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Grady v. Gaddy

United States District Court, E.D. Missouri, Eastern Division

October 28, 2019

MICHAEL GRADY, Plaintiff,
v.
JAMES GADDY, et al., Defendants,

          MEMORANDUM AND ORDER

          NOELLE C. COLLINS UNITED STATES MAGISTRATE JUDGE.

         This matter is before the Court on pro se plaintiff's “Motion Requesting Additional Time to File His Motion to Alter or Amend Judgment and Granting Leave to Attach and Incorporate Critical Discovery Material.” ECF No. 18. The Court dismissed this matter on September 18, 2019. ECF No. 13. The Court previously granted plaintiff's request for an extension until October 18, 2019, to file a motion to alter or amend judgment. ECF No. 17. Plaintiff now requests an extension until October 28, 2019, to file his motion in order to “perfect and authenticate his claim.” ECF No. 18 at 5. In his motion that is now before the Court, plaintiff argues the legal merits of his case and requests that the Court grant him leave to attach and incorporate critical discovery material that is currently under “this Court's Protect Orders.” Id. at 2.

         The Court will grant plaintiff the additional ten days to file his motion to alter or amend, but no further extensions will be allowed. To the extent that plaintiff argues the legal merits of altering or amending the judgment in his motion for an extension of time, the motion is denied. The Court warns plaintiff that he must include all of his legal arguments for amendment of the judgment in his motion requesting such relief. Any legal arguments regarding amending judgment made in his motion for an extension of time, will not be considered.

         Furthermore, plaintiff requests leave to provide the Court with discovery material. Plaintiff does not clarify, but presumably this discovery is from his past criminal matter which is the foundation for the § 1983 claims made in this case. See U.S. v. Dillon et al., No. 4:17-CR-95-RWS (E.D. Mo. Mar. 1, 2017) (Plaintiff is one of three defendants charged with conspiracy to distribute, and possess with the intent to distribute, five kilograms or more of cocaine; however, the indictment against plaintiff in this matter was dismissed on June 12, 2017.).[1] From what the Court can infer, plaintiff is asking the Court's permission to include these documents because they fall under a protective order entered in the prior case. Plaintiff does not explain what is contained in these discovery materials or how these materials are relevant to this case. Plaintiff simply states that the discovery materials are “proof of [his] claims that there was a lack of probable cause to indict, arrest, and detain him.” ECF No. 18 at 4.

         Importantly, the Court did not dismiss this matter based on the issue of probable cause. The Court dismissed plaintiff's § 1983 claims here, finding that all three defendants were protected by absolute immunity from suit as grand jury witnesses or in the role of criminal prosecutors. ECF No. 12. The Court fails to see how discovery materials from plaintiff's drug conspiracy case could influence the finding of absolute immunity granted to defendants here, and plaintiff makes no argument that it could. In his motion, plaintiff cites cases relating to the Fourth Amendment probable cause standard and qualified immunity. See Manuel v. City of Joliet, Ill., 137 S.Ct. 911, 919 (2017) (holding plaintiff stated a Fourth Amendment claim when he sought relief for his pretrial detention); Greenman v. Jessen, 787 F.3d 882, 890 (8th Cir. 2015) (holding police officers and prosecutor entitled to qualified immunity protection from § 1983 claims); New v. Denver, 787 F.3d 895, 902 (8th Cir. 2015) (holding police officer is entitled to qualified immunity on Fourth Amendment claim); Peterson v. City of Plymouth, 60 F.3d 469, 477 (8th Cir. 1995) (holding one defendant police officer not entitled to qualified immunity because arrest warrant was not supported by probable cause). These cases do not relate to the absolute immunity finding that lead to the dismissal of this suit. Plaintiff seeks to argue the underlying legal merits of his case but he does not explain how any of the protected discovery material relates to the Court's absolute immunity finding.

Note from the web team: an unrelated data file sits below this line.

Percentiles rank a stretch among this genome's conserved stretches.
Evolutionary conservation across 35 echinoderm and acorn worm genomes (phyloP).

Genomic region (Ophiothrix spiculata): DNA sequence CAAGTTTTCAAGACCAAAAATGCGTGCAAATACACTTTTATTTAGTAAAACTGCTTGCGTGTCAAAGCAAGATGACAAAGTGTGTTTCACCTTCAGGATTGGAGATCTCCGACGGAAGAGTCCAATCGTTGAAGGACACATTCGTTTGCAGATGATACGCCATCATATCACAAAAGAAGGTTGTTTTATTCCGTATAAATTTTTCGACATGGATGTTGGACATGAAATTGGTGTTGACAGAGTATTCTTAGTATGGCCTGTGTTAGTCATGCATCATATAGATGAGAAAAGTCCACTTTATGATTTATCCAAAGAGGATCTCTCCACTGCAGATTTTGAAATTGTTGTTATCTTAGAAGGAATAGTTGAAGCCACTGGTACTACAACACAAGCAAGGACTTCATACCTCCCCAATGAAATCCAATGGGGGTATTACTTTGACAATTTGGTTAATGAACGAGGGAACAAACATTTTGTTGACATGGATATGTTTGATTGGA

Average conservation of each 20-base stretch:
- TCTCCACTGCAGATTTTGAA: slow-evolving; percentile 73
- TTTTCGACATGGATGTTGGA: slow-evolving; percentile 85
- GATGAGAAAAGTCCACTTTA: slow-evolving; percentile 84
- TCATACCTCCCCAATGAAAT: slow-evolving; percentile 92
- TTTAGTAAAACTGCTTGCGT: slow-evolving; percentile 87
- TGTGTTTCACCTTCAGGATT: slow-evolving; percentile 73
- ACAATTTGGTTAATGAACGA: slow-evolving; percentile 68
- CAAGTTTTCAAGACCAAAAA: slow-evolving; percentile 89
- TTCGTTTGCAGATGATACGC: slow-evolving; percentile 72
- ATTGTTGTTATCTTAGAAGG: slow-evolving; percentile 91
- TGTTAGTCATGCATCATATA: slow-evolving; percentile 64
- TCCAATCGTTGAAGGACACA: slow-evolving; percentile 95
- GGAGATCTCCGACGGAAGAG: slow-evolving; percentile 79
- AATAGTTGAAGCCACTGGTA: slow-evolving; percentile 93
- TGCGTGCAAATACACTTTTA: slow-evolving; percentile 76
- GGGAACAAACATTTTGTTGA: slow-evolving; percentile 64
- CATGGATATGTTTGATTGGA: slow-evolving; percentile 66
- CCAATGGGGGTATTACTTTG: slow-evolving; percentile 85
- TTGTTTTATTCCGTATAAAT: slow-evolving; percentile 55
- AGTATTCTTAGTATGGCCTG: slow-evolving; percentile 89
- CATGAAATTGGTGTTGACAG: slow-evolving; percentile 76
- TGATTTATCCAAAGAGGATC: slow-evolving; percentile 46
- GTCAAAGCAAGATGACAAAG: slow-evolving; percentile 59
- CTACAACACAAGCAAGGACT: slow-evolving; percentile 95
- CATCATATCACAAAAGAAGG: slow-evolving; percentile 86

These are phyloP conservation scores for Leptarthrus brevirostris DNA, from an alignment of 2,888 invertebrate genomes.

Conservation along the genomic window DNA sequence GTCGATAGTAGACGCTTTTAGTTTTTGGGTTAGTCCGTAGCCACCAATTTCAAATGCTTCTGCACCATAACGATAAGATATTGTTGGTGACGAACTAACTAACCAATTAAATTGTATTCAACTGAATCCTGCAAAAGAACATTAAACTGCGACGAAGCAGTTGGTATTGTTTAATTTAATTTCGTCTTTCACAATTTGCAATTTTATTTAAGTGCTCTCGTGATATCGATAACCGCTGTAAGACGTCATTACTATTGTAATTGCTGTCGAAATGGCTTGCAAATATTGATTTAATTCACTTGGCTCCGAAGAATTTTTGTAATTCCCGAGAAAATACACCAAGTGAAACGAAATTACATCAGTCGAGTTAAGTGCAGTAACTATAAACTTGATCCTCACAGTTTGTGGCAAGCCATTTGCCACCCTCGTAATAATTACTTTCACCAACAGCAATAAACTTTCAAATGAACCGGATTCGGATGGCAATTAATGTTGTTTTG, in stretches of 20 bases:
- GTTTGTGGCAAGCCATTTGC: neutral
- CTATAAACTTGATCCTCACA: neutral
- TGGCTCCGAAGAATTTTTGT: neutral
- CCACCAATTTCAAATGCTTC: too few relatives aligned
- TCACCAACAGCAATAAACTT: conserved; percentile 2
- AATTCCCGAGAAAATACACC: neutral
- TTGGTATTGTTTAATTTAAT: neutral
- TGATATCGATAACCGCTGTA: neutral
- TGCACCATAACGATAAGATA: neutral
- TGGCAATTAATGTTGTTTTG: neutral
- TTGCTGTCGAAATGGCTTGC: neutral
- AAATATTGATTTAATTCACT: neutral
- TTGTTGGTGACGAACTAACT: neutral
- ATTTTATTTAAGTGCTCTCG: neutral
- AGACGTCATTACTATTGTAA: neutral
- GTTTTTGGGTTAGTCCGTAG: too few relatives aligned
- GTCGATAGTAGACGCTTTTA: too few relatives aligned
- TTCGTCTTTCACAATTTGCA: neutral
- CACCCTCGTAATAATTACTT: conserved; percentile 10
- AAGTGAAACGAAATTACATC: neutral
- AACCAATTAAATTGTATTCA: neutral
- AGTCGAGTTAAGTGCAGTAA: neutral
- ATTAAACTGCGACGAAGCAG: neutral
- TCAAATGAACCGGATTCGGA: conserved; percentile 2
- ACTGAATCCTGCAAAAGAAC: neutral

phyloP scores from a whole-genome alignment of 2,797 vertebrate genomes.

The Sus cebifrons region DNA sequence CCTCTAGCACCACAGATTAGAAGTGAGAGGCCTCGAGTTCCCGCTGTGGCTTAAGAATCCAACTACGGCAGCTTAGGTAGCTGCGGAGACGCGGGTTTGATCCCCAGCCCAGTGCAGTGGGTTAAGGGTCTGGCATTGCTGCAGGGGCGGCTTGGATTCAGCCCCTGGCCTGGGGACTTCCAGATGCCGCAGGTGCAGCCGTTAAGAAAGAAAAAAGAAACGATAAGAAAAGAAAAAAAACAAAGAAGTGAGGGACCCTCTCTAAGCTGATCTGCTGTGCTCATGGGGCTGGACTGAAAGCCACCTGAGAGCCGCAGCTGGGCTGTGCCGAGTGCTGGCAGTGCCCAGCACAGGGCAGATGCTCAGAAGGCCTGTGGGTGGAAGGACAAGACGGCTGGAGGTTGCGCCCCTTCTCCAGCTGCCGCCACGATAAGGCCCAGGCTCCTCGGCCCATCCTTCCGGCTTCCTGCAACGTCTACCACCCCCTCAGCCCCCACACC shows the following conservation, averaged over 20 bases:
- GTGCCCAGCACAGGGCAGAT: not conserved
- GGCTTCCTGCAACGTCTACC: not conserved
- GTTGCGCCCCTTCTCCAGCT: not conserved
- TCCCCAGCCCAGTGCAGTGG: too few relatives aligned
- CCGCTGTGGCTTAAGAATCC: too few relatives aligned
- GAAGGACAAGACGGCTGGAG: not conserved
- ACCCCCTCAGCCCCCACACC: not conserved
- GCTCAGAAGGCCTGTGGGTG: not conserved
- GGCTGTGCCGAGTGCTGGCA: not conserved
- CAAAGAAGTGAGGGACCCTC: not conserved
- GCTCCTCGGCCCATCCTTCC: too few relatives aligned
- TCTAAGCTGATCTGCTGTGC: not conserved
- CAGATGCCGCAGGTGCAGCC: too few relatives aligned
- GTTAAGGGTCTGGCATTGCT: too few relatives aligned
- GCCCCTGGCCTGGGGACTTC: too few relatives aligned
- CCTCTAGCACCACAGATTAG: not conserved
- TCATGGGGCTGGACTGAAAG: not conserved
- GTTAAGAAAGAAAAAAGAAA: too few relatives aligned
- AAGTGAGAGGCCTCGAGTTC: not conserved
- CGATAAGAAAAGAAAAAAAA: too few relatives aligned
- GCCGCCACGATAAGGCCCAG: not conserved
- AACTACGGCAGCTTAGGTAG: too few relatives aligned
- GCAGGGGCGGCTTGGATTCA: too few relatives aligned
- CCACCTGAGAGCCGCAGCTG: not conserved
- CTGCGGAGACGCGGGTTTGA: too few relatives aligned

In addition, based on a review of the Court's records, the Court notes that plaintiff still has charges pending against him in a separate criminal matter. See U.S. v. Velazquez, No. 4:15-CR-404-HEA (E.D. Mo. Aug. 26, 2015) (plaintiff was named in the fourth superseding indictment filed December 1, 2016). This thirty-four defendant, complex case has been pending since 2015. Plaintiff was not the only defendant named in both U.S. v. Dillon and U.S. v. Velazquez, The cases appear to be based on some of the same underlying facts. Given that the plaintiff has not clarified exactly what protected materials he seeks to file here; the Court is concerned about the danger of exposing information relevant to a pending matter. Therefore, for this reason as well, plaintiff's request to file protected discovery materials from a different case will be denied. Accordingly, IT IS HEREBY ORDERED that pro se plaintiff Michael Grady's motion for an extension of time [ECF No. 18] is GRANTED only to the extent that plaintiff now has until October 28, 2019, to file a motion to alter or amend judgment in this matter. All other requested relief is denied.

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Notes:

[1] When the indictment was returned against plaintiff in U.S. v. Dillon et al., No. 4:17-CR-95-RWS (E.D. Mo. Mar. 1, 2017), plaintiff was already in custody on other criminal charges relating to the distribution and possession of controlled substances. See U.S. v. ...


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